The more things change, the more they stay the same, or so the saying goes. Case in point, the year is 2021 and South Africa is still in the midst of spectrum constraints and there are still many roadblocks ahead.
While Icasa has delayed the spectrum auction to happen later this month, Telkom, eTV, MTN and Vodacom have all taken issue with Icasa’s Invitation to Apply and as such have approached the courts for relief on a variety of matters.
Telkom for instance, argues that the auction of spectrum in the 700 – 800MHz band is irrational as this spectrum will only become available once digital migration has been completed.
MTN argues that Icasa’s tiered approach and opt-in schemes for the auction will place limitations on so-called Tier 1 operators. Vodacom opposes this and has filed a counter-application.
“The spectrum auction is arguably the most important industry development in the past 15 years, and it does not serve the country to derail this critically required spectrum auction. For this reason, MTN is seeking relief with a very narrow focus, limited only to reviewing (with the objective of) removing the Tier 1 and 2 categorisation and the opt-in round, from the auction process,” reads MTN’s affidavit submitted earlier this year.
As for eTV, it supports Telkom’s submissions according to a report from MyBroadband.
As you can see, things are very messy at the moment and with all these balls in the air the Internet Service Providers’ Association (ISPA) is concerned that all this litigation is going to result in further delays as relates to getting more spectrum into the hands of ISPs.
The problem with yet more delays is that the digital divide is only getting wider.
“The current pandemic has demonstrated that remote access to high-speed data boosts real-world quality of life and underscores the gap between the connectivity-haves and connectivity-have-nots. If the assignment of high-demand spectrum had not been stalled for all these years, we could already have achieved the twin goals of protecting lives and generating revenue for the State which have now taken on added importance,” ISPA wrote in a mail to Hypertext.
It’s important to note that while the ongoing litigation presents a risk of delay, as ISPA rightly points out, lack of spectrum has been a problem for many years now. The difference now is that with the ongoing pandemic and lockdown, the digital divide is now a bright, clear line through South Africa and changing that should be a matter of urgency.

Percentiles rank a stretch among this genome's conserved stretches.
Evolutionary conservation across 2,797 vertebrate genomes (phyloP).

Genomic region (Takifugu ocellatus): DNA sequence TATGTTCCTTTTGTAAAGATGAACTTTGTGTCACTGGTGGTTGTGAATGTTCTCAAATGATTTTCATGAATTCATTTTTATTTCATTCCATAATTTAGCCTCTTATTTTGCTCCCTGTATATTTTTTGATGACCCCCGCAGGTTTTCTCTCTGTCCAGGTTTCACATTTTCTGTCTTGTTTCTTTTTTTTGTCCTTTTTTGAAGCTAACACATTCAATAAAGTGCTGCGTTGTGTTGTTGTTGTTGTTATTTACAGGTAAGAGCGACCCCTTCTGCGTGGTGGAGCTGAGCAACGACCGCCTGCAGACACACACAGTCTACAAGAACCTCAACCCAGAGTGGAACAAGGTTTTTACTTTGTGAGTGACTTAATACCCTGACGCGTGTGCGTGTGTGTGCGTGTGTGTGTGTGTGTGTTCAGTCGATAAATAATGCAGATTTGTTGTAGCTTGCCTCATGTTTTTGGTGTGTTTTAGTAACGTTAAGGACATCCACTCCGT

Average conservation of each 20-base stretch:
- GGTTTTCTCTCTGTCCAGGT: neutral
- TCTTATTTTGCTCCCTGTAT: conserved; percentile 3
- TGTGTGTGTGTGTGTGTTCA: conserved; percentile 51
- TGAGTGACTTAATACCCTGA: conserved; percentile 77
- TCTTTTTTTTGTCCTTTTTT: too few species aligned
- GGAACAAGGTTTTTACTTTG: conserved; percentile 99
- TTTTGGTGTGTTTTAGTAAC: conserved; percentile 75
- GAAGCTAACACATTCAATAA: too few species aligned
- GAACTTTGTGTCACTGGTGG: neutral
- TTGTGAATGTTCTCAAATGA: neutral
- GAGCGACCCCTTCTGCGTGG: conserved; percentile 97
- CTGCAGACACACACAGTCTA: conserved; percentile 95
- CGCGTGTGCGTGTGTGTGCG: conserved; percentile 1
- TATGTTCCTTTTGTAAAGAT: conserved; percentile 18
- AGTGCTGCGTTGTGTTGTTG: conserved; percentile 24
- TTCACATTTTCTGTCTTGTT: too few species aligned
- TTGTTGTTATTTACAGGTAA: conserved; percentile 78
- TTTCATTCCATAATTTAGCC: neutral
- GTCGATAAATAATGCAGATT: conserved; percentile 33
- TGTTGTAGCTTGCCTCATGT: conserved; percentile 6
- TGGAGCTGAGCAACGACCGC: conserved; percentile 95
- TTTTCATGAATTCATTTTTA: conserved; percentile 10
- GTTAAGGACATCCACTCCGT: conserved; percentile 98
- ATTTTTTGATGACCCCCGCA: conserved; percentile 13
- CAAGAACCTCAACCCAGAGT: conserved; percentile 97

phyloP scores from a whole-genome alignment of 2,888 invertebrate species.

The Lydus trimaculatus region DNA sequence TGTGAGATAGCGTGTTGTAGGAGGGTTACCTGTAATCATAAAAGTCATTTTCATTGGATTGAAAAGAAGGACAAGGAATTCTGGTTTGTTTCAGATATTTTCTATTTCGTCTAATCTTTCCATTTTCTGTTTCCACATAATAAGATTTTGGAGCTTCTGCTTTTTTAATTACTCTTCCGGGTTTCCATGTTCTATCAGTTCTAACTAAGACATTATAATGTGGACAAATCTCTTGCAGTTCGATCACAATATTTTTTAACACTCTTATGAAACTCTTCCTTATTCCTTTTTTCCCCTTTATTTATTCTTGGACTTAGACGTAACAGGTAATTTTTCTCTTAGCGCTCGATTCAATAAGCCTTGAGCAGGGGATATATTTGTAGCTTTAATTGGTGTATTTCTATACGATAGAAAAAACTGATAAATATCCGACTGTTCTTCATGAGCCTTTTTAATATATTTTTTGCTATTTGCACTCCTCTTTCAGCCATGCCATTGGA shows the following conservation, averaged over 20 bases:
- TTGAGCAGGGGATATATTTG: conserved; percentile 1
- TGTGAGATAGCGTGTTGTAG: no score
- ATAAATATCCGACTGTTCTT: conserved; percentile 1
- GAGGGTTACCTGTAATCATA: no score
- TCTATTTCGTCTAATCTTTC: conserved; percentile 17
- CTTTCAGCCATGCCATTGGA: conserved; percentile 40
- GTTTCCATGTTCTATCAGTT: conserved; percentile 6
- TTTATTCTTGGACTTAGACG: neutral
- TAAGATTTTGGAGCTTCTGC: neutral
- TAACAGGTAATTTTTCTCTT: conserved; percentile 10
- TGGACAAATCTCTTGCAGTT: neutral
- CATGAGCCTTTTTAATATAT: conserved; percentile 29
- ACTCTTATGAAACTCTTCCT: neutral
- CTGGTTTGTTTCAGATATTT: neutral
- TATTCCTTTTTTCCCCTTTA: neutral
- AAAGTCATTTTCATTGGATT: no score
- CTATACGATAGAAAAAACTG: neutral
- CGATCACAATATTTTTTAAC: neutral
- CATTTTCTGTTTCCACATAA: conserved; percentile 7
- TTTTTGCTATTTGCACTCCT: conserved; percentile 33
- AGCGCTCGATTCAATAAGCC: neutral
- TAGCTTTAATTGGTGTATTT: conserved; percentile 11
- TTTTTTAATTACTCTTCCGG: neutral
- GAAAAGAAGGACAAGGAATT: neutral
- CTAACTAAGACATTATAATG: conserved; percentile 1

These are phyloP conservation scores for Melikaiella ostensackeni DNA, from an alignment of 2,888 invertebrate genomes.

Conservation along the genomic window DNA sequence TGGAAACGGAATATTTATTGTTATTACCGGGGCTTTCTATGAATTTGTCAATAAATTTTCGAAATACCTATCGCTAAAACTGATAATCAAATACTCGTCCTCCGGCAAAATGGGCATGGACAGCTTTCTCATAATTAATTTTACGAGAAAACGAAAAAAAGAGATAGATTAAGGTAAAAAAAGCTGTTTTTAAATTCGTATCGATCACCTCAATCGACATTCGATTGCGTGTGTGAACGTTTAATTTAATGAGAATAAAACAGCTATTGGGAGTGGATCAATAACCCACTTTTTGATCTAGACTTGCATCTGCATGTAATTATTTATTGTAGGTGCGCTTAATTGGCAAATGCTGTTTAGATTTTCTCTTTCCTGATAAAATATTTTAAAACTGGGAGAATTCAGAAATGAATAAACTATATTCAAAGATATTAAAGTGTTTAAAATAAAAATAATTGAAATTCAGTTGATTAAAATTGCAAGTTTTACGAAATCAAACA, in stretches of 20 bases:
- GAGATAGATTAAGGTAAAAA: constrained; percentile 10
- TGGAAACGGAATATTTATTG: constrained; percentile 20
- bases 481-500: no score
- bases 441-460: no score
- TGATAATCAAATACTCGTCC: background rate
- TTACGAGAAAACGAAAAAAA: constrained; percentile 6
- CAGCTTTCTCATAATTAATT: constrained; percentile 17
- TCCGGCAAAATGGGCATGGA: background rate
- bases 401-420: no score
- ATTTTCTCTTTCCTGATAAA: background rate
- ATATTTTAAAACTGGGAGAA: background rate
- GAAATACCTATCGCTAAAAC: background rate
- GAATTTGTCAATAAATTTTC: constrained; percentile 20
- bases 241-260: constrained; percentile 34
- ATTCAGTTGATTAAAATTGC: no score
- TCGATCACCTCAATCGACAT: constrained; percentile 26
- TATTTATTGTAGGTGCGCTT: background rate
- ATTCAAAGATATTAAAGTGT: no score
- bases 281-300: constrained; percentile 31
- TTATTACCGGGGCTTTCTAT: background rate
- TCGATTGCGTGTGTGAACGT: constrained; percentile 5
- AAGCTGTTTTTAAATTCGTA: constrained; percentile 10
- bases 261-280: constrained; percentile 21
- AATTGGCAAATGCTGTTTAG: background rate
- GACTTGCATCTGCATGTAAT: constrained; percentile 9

“ISPA understands that this is a critical commercial inflection point for the operators and that this is driving the litigation, but there is a point at which narrow commercial interests should give way to the greater good,” the organisation continued.
“ISPA therefore supports calls for mediation and other initiatives designed to bring these disputes to a swift conclusion”.
While this is all good and well to suggest, in our experience “the greater good” argument isn’t trumped by commercial interests.
What’s more is that MTN and Telkom’s concerns are valid and should be addressed.
Everybody, including network operators want spectrum so that it can be used effectively but we would argue that due process must be followed and every effort must be made to insure that the process is fair, transparent and open to all.
“The incumbent operators are on record as stating that limited access to scarce spectrum is the reason they cannot provide resale opportunities to ISPs,” writes ISPA.
“ISPs and South African businesses and consumers look forward to the day when that reason drops into oblivion thanks to the successful assignment of high demand spectrum in the first half of 2021,” the organisation concluded.
As do we and perhaps mediation can help allay fears of further delays. Unfortunately, as with everything related to spectrum over the last few years, we’re going to have to wait to see what happens.
[Image – CC 0 Pixabay]